Shakespeare in the Digital Age

Richard II

          The Tragedy of King Richard the Second was written and published roughly around 1595 during the reign of Queen Elizabeth I.  Her reign was known as the Elizabethan era and William Shakespeare who wrote The Tragedy of King Richard II sought to embody Englands rich history in a series of plays.  Richard the second was the first play written out of the group of four historical plays, which included Henry IV part one; Henry IV part two, and Henry V. William Shakespeares Richard the second was quite popular during its time of production that it was even published several times while Shakespeare was still alive.  It was so popular that Queen Elizabeth herself made a point to comment “I am Richard the second, know you not that?”(“The Norton Shakespeare, based on the oxford edition second edition” 974).  Shakespeare had the boldness to ask the questions pertaining to the acquiring of royal power and the disposition of a monarch and he asked them all in his play, The Tragedy of King Richard the second.
       The Tragedy of King Richard the second is a historical drama about a naïve young king who harbors the dark secret of how he was responsible for the murder of his uncle. Later on in the play he banishes two major characters Henry Bolingbroke and Thomas Mowbray into exile in an attempt to silence anyone who might expose him of the premeditated killing of his kin.  A foolish decision on his part because most of English court knows of the circumstances of his uncles death and that he was a part of it.  He earns further contempt of his court when he drains Englands funds into near bankruptcy.  He flees to Ireland and upon his return is usurped and publically has his title of king taken away and is thrown into prison.  In prison he questions who is really is and begins to develop an identity crisis. King Richard is eventually killed and his successor racked with guilt takes a religious pilgrimage to rid himself of the events that had taken place before him and because of him.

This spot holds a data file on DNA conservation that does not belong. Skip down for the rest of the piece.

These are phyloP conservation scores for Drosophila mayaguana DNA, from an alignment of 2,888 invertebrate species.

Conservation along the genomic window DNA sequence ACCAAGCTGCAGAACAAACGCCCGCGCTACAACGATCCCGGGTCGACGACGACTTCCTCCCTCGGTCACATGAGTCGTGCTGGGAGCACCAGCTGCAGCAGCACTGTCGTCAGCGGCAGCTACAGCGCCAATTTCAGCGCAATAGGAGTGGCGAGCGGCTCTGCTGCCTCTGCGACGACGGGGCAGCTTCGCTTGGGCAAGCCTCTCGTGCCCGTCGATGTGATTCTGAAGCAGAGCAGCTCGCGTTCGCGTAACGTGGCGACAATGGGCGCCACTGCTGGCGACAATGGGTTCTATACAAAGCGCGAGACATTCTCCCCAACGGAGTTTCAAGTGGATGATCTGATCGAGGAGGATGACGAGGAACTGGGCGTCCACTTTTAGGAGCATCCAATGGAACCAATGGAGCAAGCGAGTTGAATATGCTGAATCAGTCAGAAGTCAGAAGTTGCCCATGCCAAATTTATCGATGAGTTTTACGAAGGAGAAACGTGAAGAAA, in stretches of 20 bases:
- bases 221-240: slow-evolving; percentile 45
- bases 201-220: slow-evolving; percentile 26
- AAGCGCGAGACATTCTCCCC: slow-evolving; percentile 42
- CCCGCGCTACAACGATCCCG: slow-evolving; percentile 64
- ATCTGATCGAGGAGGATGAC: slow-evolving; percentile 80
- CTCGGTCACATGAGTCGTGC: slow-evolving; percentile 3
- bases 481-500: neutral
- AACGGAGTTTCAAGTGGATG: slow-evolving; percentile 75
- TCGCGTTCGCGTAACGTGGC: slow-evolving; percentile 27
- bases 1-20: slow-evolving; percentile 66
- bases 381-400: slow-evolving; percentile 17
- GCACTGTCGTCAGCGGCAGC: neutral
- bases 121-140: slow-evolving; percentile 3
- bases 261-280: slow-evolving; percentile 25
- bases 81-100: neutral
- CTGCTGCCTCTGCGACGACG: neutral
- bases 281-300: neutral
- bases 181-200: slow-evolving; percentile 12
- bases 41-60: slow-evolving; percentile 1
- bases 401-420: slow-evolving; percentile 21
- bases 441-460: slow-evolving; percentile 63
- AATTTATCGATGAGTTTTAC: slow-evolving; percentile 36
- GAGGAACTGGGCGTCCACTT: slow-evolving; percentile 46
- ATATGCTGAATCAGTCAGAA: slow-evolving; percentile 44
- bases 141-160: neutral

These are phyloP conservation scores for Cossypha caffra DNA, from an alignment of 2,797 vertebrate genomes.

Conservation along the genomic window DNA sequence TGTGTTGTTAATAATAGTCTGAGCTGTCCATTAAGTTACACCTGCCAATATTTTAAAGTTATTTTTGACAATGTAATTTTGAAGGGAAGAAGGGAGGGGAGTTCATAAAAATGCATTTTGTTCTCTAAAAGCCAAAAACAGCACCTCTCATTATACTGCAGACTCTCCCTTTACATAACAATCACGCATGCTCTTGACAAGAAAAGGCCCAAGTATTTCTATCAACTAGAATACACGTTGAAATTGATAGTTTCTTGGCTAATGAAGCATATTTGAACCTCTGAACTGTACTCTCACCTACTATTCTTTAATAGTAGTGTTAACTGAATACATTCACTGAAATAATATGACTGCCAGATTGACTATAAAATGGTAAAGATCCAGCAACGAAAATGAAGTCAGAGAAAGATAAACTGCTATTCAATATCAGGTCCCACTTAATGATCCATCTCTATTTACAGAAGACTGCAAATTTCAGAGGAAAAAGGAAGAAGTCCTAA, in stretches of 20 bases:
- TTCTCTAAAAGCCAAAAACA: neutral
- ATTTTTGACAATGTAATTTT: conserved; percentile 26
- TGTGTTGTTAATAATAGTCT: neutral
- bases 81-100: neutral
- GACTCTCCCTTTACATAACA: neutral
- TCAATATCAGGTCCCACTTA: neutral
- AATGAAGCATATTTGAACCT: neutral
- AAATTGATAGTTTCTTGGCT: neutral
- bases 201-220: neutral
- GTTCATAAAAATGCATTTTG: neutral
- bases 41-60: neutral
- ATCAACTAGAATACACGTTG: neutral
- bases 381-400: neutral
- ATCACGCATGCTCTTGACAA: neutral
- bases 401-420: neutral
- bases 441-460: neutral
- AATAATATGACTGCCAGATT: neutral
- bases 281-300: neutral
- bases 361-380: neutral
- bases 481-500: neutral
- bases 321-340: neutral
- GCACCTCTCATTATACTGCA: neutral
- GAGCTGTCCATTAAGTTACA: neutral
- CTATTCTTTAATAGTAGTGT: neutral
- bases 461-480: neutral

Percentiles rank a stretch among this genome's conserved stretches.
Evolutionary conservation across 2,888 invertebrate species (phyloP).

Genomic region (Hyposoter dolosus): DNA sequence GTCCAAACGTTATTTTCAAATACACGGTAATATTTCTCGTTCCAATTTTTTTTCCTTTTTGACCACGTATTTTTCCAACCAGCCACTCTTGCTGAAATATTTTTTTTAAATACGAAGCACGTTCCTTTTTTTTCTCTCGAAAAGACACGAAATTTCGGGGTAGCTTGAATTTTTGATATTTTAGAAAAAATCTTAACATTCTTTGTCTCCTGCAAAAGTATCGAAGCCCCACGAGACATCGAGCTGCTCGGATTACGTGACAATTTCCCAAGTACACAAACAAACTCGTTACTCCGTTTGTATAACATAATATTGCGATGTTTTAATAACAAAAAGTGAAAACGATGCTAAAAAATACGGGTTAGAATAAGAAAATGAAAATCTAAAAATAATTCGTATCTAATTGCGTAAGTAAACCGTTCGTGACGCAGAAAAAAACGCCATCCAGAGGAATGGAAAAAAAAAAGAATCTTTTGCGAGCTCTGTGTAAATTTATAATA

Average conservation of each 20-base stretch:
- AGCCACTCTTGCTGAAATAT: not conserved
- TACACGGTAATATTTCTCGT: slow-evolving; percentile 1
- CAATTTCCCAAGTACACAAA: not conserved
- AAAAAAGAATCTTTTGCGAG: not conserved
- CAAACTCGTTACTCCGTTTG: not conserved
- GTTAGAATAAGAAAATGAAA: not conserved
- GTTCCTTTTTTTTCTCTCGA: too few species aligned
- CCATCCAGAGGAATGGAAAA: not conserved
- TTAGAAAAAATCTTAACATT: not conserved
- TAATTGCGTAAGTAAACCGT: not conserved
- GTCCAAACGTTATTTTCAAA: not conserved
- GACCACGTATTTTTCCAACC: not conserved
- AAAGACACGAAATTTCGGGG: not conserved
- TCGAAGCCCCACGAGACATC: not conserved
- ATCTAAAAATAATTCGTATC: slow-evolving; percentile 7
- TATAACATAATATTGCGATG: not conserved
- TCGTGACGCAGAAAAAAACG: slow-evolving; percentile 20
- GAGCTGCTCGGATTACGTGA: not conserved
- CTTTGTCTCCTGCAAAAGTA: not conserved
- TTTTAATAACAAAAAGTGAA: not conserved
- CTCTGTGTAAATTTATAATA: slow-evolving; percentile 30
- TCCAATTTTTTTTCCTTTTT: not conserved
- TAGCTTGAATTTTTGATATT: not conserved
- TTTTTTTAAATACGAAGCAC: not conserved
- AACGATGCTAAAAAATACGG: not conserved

Many of the themes, such as power, family bonds and betrayal, and characteristics that were introduced in Shakespeare’s work are very relatable and is still used in entertainment today. The references we used are both U.S based films and Japanese shows which help to show how influential Shakespeare’s work is across the world. Both the U.S based films and Japanese shows not only draw inspiration from Shakespeare’s work, but also closely follow the themes and vaguely follow plot details presented in the play. One theme we focused on was betrayal which can be applied in many different situations regardless of the social class an individual is a part of. The first reference we chose to use was The Emperor’s New Groove because Yzma, the emperor’s administrator, creates a plan to take over the emperor’s throne by trying to have him killed and the Emperor is unaware of Yzma’s malintent and her plans. Another reference we chose also follows the theme of betrayal but focuses primarily on the similarities of the characters in Richard II and The Fast and Furious, the importance of this is that Shakespeare’s characters are so relatable that they are able to still be used in many different plots. In The Fast and Furious it presents how Brian had to betray Dominic when he had to say he was a undercover cop because throughout the movie Brian acted like Dominic’s friend. Based on the characters similarities, Brian, like Richard II, is more soft spoken and passive aggressive whereas Dominic’s temperament is similar to that of Bolingbroke because of his aggressiveness. In regards to the theme of Divine Right, the show called Reign displays this by showing that King Henry believes he deserves his throne because it was God’s choice to have him rule.